Reflective Girl #1


Everybody sees me as this sullen and insecure little thing. Those are just the sides of me that I feel it's necessary to show because no one else seems to be showing them.

~Fiona Apple

This quote resonates with me. I think that I portrayed a sullen person for quite some time, to the point I really do not know what else I am supposed to be. I watched so many people be bouncy and happy, and I could never figure out how they did it. It seemed so fake to me. I get nervous around people like that. I understand that in a vast majority of cases they are hiding their true selves behind this facade.

I know that I have my own facade though. I'm just a bit better at hiding it. I have an inferiority complex. While try to not portray this, I have always felt others were better than me. Growing up I was the girl that got picked up from school in a dump truck. I'm the girl who's parents divorced when I was ten. This doesn't seem like such a huge thing in today's society, but I grew up in a Christian school where divorce was a huge NO-NO, so this forged a sense of not belonging. Even after switching schools I was the odd ball. Still the daughter of a salvage man and the girl that wore Harley T-shirts. It was my twenties that I realized there was such a thing as women's shirts that were cut for women.

I never became a part of a group, but ventured from group to group. I never felt like I belonged to any of them. I just did my own thing. I went out with a high school friend and she told me that she respected me because I did that. I teared up when I heard that. I spent so much time feeling like I was unnoticed and in the shadows, when it wasn't the case. People did see. They may not have said anything at the time, but I made an impression. I still have friend's who tell me their parent's ask what ever happened to the girl who was going to work on motorcycles.

I guess I never gave myself the credit that I mattered. Now that seems a lifetime ago. I spent a few years lost and living just for the basics in life, but now, now I can move past that. Self actualization is a possibility. I kept in the shadows and away from people, now I crave interaction with others.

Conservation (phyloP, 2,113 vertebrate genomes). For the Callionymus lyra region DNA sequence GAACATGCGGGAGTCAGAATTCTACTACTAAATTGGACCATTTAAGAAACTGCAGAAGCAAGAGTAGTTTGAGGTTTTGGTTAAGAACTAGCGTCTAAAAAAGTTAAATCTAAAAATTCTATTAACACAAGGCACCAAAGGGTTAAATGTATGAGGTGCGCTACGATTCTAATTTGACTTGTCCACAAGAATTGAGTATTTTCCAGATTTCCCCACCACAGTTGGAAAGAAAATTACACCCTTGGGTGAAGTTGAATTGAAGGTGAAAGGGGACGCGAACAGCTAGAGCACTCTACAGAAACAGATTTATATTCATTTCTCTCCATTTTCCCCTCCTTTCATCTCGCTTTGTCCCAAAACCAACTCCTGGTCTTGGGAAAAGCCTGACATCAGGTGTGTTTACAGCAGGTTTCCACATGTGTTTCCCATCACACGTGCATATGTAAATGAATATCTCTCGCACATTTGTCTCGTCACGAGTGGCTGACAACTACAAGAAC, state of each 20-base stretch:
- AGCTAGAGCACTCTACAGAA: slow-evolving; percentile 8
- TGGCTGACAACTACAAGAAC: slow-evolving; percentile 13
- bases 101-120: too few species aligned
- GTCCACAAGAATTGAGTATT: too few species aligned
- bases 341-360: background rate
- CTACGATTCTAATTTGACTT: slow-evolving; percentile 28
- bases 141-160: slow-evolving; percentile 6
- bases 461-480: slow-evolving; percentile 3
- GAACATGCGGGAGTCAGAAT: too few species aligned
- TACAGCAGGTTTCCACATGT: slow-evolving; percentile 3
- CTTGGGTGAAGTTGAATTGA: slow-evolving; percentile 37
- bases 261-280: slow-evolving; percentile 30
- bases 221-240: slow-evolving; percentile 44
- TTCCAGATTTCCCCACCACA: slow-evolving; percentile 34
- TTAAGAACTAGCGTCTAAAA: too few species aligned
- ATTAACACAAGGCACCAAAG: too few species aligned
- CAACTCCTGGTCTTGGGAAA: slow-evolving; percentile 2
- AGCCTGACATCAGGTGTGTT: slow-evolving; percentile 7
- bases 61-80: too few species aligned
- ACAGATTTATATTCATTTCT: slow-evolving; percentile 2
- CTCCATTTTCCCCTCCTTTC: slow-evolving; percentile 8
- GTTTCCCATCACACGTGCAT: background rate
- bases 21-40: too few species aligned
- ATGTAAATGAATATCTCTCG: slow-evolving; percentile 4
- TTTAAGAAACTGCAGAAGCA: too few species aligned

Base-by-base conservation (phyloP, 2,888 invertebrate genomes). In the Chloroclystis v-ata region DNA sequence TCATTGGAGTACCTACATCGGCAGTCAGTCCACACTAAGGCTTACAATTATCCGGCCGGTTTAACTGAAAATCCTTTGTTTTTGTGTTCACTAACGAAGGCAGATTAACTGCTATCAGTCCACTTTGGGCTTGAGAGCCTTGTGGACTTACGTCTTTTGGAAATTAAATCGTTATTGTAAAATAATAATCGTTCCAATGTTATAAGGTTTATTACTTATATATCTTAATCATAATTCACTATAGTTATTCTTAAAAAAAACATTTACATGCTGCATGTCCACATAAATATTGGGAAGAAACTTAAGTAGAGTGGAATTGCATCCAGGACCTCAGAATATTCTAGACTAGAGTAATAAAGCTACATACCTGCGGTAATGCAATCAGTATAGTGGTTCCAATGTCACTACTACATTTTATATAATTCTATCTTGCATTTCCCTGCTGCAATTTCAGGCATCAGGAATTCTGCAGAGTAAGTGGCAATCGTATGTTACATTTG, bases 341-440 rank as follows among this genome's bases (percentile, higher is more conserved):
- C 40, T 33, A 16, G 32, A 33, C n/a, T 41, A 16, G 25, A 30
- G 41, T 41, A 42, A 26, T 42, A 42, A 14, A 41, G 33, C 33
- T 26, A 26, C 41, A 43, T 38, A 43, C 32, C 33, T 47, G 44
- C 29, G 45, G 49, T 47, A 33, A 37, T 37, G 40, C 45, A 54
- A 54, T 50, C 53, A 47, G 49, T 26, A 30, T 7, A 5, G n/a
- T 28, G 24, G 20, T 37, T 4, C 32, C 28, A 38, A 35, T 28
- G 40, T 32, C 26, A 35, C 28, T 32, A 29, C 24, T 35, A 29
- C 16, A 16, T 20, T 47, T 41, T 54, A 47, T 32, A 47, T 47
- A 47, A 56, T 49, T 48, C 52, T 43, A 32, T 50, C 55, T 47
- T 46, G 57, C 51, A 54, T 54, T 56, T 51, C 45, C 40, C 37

This may be why I don't mind working sales now. I get to meet lots of different people and I've put my time in so I don't need to feel inferior. If a customer feels that I don't know what I'm talking about, that's not my fault. They are ignorant. I've been in the industry eight years now, with three in my present position, I think I have a handle on it. If I don't know something, I am now able to ask for help and not feel ashamed.

Despite all this, I have public mask. My fiance points it out when he visits me at work or overhears me on the phone. My voice raises in pitch and I tend to fake a lot of smiles. I'm not a bubbly person but I'm not a sullen person. I just am me. This comes across as condescending and aloof, and that hurts me that that is how people see me. I have told my manager on numerous occasions that if I could have a personality transplant I would. Not because I feel much of it needs to change; but so I could relate to others. I do not fit into the mold that everyone expects a person to present. Even if it isn't socially acceptable, I hold to my own opinions.

Luckily, I found someone who loves my quirkiness. I'm tired of beating my head against the wall trying to be something I'm not. I know that how I see myself is higher than I really am, but it's still obtainable. I also have people that will keep me grounded. I fool myself as much as I try to fool others.

image is the work of Dana Fradon The New Yorker May 1, 1965

0 comments:

Welcome!

Welcome to my little part of the blogosphere. I started this blog for the express purpose of proving that no matter what happens in life, you are not alone. I am sharing my stories from my school days, dating disasters, and personal trials.

Followers